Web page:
Jose Palomino

Paper People: Boomers vs. Gen Xers in a Paperless Society

June 16, 2015

Paperless billing

Image Credit: Erich Ferdinand on Flickr

Recently, I was discussing banking habits with one of the younger staffers at Value Prop. Although I use online banking, my banking experience often includes driving to the bank to complete transactions face-to-face with a teller. Every month, I’m mailed a statement that lists those transactions and provides me with a physical paper trail, for bookkeeping or to answer an inquiry. My younger colleague, however, doesn’t have  a physical bank. She uses Simple, which, like Schwab and Ally, exist only online. Every transaction is completed through their mobile app, and only in extraordinary circumstances will she ring their customer support to talk to a human being– and not after trying their online chat support first. I admit it – although I can and do these things online as well – I like the human contact. Her… not so much.

To me, paper is security. When you’re in business, you learn early on that backing up and maintaining records of everything is the only way to protect yourself if something goes wrong. But for my kids, and the generation that are just now coming in to the workforce, the concept of a paper trail is completely outdated.

To them, paper is fallible! A printed receipt, a bill, or a statement is too easy to lose, or be rendered unreadable by something as basic as a spilled cup of coffee, or a month-long ride in the bottom of a purse or a backpack where it sits forgotten. “Important files”, to them, only means a digital file that is backed up in more than one place in case of failure. Document back-up means investing in an encrypted external hard drive, not a locked and fire-proof filing cabinet.

Paperless is Coming

As a society, we’re told that we’re going paperless (and yes, consuming more paper than ever before – a seeming contradiction that actually makes perfect sense.) And that’s because the generation coming of age mistrusts it (paper) the way we once mistrusted the systems that they now prefer. Personal computing was in its infancy when most of my generation entered the workforce, bought houses, opened bank accounts, started families, and purchased insurance policies and investment accounts. Early laptops, we found, were dangerously vulnerable. Networks failed, hard drives crashed, and a spilled cup of coffee could render thousands of dollars of equipment useless in an instant. Even the work that we did in school was handed in to the professors in person — on paper.

But our children have never worked that way. Even the composition papers they wrote in elementary and middle school were composed and printed on a home computer. They were being taught proper keyboarding and how to access the internet for information a scant year or two after they were taught to read. Now, Generation X protects their digital files in the same way that we protect our filing cabinets from a basement flooding. Many laptops now come standard with technology that detects a fall and freezes the hard drive to protect important data and prevent a crash, even if the laptop itself is destroyed. Their data is backed up on external hard drives and in the cloud to guard against multiple points of failure.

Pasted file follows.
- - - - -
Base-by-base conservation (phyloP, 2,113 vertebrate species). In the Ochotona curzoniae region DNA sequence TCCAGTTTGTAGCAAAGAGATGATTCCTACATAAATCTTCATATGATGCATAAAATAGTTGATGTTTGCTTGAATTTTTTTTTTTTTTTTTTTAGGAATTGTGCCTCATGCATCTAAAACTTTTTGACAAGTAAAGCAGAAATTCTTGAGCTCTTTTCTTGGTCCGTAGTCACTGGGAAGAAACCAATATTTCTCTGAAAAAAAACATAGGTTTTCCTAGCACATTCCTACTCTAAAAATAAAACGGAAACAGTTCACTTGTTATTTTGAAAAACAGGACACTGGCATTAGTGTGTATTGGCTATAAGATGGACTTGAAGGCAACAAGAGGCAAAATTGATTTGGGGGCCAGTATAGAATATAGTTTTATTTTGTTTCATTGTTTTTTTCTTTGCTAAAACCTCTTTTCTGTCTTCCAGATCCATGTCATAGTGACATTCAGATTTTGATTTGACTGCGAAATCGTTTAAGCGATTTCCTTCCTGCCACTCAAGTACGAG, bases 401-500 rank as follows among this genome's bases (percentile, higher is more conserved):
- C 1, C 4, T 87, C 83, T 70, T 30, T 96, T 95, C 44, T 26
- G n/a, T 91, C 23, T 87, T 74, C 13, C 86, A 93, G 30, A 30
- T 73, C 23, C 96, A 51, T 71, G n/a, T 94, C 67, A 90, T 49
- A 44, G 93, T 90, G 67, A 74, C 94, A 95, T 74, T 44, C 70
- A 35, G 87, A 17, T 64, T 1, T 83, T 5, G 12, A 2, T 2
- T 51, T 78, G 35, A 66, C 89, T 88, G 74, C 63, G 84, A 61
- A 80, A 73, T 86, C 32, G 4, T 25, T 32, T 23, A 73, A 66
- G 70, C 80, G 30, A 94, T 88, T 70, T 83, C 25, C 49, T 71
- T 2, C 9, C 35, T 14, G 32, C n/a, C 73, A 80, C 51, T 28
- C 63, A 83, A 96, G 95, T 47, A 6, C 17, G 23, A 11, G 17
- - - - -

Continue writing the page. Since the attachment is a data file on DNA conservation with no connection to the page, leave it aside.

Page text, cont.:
The Paper Trail Didn’t Go Away

If you are doing business in the digital age, you need to understand our society’s changing relationship with paper. It is expected, now, that you at least provide an avenue for customer service that can be accessed by smartphone, whether that means online chat, social media support, email, or customer service phone line. Ironically, the younger generation’s love of online customer service and aversion towards the in-person transaction may have a lot to do with transparency and security. If you are mistreated by a customer service representative while in a store or during a phone conversation, you may complain to their higher-ups, but it will still be your word against theirs. An online chat or an email comes with a digital paper trail.

A screen capture can even preserve words that may be destroyed or deleted later on in haste, should a journalist, a politician or a celebrity make a statement that is untoward. And, of course, a single sheet of paper can be destroyed by someone with something to hide, while a digital file can be duplicated and transmitted indefinitely. Enron taught us that.

It’s Not About Convenience

It’s too easy to mistakenly conclude, then, that Boomers value security over convenience while Gen-Xers are more afraid of wasting time than of losing their data. That’s thinking about the problem while assuming the mindset of a Boomer. It’s not about security over convenience, it’s about understanding “security” in two completely different ways.

To the paperless crowd, their internet-connected devices are their most protected possessions–and the cloud will never go down. In banking, not having instant access to funds and account instantly is more of a liability than a transaction getting “lost in the cloud”. To a millenial, the internet isn’t a black hole where things can get lost–the post office is. In their experience, paper mail takes a prohibitively long time and fails more often than their online accounts.

Know Thy Audience

This is why knowing your audience is paramount. Are your customers in the paper or paperless camp? Which of these options feels more secure to them? When you’re looking at what your customers want and need, don’t assume that you know how they think about a problem by drawing the conclusion yourself. Talk to them. Ask them what they need, and they will tell you.

Does paper or paperless feel more secure to you? Why is that? Tell me in the comments or connect with me at @jpalomino.

{ 1 comment }

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